Year Homicides Percent cleared
› 2016 14 of 33 42 %
› 2015 24 of 30 80 %
› 2014 17 of 27 63 %
Source: Chattanooga Police Department
The majority of Chattanooga's 2016 homicides remain unsolved.
Of the 33 homicides in the city, police have closed only 14 cases. Investigators arrested suspects in 12 cases; one was considered a justified homicide, and one was an unintentional shooting that did not warrant criminal charges, according to police.
That 42 percent clearance rate is the lowest in three years, records show. Police have cleared 80 percent of all 2015 homicides and 62 percent of 2014 homicides. Cases are usually considered cleared when a suspect is arrested, but can also be "exceptionally cleared" in some situations, like an unintentional or justified shooting.
The percentage of cleared cases for 2016 should rise as time passes and investigations continue, said Sgt. Victor Miller, who works in the homicide unit. On Jan. 1, 2015, only 59 percent of 2014 homicide cases had been solved, but the number since has risen to 62 percent.
"If you take the ones that are pending and the probability that we'll clear cases from last year this year, I think the percentage will be back to a point that is similar to other years," Miller said. "It just takes time. The more complex the cases, the longer it is going to take us. But we'll never stop investigating."
In three pending 2016 cases, police have identified suspects and are working with Hamilton County District Attorney Neal Pinkston to determine whether charges should be filed. Each of those cases — the slayings of Marcus Allen, 30, Delane Price, 42, and Howard Simmons, 47 — will be closed after Pinkston's decisions, Miller said. That would up 2016's clearance rate to 51 percent.
Authorities already have decided not to file charges against Aaron Randal, 22, who killed 19-year-old Carly Ellis when he unintentionally fired a gun he was handling and shot her through a wall, Miller said.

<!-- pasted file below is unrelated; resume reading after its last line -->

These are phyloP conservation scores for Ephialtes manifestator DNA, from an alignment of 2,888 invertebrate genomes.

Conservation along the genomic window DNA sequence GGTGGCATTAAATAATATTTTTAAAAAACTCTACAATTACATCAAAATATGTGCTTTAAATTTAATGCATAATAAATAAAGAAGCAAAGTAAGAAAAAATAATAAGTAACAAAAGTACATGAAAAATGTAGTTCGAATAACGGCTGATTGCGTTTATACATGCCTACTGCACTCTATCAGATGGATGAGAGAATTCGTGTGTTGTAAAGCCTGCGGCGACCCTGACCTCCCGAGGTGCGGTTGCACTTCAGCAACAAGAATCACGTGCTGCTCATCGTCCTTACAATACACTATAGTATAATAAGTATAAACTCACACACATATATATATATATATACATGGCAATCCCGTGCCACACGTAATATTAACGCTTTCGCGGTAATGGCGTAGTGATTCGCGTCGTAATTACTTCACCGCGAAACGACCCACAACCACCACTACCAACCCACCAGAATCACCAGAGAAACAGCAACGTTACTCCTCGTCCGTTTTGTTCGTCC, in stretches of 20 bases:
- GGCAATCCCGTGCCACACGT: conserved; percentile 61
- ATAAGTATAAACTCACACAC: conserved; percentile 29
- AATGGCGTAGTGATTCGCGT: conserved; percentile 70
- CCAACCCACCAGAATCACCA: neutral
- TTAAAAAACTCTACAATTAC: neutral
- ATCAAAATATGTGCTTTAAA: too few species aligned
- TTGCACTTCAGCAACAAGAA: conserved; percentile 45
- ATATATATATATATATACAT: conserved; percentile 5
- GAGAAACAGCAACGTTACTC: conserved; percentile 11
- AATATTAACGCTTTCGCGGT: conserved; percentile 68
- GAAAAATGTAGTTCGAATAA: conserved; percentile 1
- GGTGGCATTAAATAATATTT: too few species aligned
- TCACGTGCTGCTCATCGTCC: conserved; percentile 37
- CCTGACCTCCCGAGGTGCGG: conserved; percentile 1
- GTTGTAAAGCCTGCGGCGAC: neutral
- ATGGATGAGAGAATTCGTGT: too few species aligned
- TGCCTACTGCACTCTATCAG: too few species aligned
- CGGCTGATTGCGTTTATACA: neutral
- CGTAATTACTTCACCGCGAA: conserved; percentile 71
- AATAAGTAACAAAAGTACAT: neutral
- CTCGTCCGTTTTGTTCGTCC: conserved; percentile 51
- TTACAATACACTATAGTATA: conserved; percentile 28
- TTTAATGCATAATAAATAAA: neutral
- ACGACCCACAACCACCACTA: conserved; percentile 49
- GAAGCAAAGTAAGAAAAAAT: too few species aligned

Also, no charges will be filed against Joshua Smith, 30, who shot and killed Steven Hurston, 19, as the teenager was trying to rob him in March.
Most the city's homicide victims — 27 of 33 — died from gunshot wounds. Three others were stabbed, two were strangled and one died in a fire, according to Times Free Press records.
Much of the police department's ability to solve cases depends on cooperation from witnesses and community members, and police have for years struggled against a street code of silence, especially in cases involving gang members.
In many cases, witnesses are afraid to help police out of fear for their own safety or because of a mistrust of law enforcement. Sixteen of 2016's 33 homicides involved gang members, police said. Ten of those cases remain unsolved, said Elisa Myzal, communications coordinator at the department.
In May, 26-year-old Bianca Horton was killed before she could testify against the gang member accused of killing her friend and shooting her daughter, leaving the child paralyzed.
Horton's death prompted calls for increased protection for witnesses across the city. But it did not have a large enough impact on witness cooperation to affect the year's homicide clearance rate, Miller said.
"We do hear witnesses mention that case," he said. "But we do still have cooperation from the community, and we're hoping our community involvement and willingness to build trust will continue to increase community support. It's something we have to constantly work on."
Investigators also are working to emphasize that community members can report information to police without revealing their own names, Miller said.
Many of 2016's homicides were complicated cases that weren't cut and dried, he added, which lengthens the investigations.
"The complexity of the cases we worked in 2016 is one of the reasons that we don't have them all cleared yet," he said. "It's a reason why the rate is lower than normal."
The homicide unit's 10 detectives and two sergeants are constantly working to improve, both with new training and new technology, Miller said. The police department now has immediate access to the National Integrated Ballistic Information Network, which allows police to match shell casings to guns and to each other, and should make it easier for investigators to tie a gun to a homicide or nonfatal shooting.
Previously, the police department had to send shell casings or guns to Nashville for the analysis, a slow process that allowed for about 30 cases per year. Now, police should be able to run about 1,000 per year.
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